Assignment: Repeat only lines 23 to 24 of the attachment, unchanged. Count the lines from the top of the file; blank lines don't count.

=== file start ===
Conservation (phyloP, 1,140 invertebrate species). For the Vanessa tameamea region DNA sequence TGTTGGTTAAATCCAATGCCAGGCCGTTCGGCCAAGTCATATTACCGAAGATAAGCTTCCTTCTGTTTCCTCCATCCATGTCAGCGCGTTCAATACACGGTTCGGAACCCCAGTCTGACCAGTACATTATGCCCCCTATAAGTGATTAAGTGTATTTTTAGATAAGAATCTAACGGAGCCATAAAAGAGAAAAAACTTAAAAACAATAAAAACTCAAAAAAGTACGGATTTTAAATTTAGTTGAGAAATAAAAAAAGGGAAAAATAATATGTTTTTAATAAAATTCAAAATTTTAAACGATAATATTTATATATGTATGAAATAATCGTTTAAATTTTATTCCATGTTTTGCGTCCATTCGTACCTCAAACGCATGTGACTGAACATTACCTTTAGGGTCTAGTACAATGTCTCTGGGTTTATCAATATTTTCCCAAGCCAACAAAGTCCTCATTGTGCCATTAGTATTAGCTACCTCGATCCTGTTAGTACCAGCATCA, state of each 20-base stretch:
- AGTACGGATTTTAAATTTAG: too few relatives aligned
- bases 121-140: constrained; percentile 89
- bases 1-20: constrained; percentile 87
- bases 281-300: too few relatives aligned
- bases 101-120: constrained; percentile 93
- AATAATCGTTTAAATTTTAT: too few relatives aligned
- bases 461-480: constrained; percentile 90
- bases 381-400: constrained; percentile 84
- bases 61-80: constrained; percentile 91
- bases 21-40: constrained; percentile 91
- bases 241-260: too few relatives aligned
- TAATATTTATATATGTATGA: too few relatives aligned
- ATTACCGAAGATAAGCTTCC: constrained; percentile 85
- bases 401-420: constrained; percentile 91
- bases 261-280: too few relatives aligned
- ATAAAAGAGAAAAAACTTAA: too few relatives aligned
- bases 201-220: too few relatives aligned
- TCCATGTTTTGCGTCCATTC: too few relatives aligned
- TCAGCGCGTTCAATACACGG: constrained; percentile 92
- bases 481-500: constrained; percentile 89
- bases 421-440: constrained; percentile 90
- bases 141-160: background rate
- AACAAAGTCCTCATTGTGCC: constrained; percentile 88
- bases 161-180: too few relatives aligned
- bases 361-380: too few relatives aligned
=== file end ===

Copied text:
- bases 141-160: background rate
- AACAAAGTCCTCATTGTGCC: constrained; percentile 88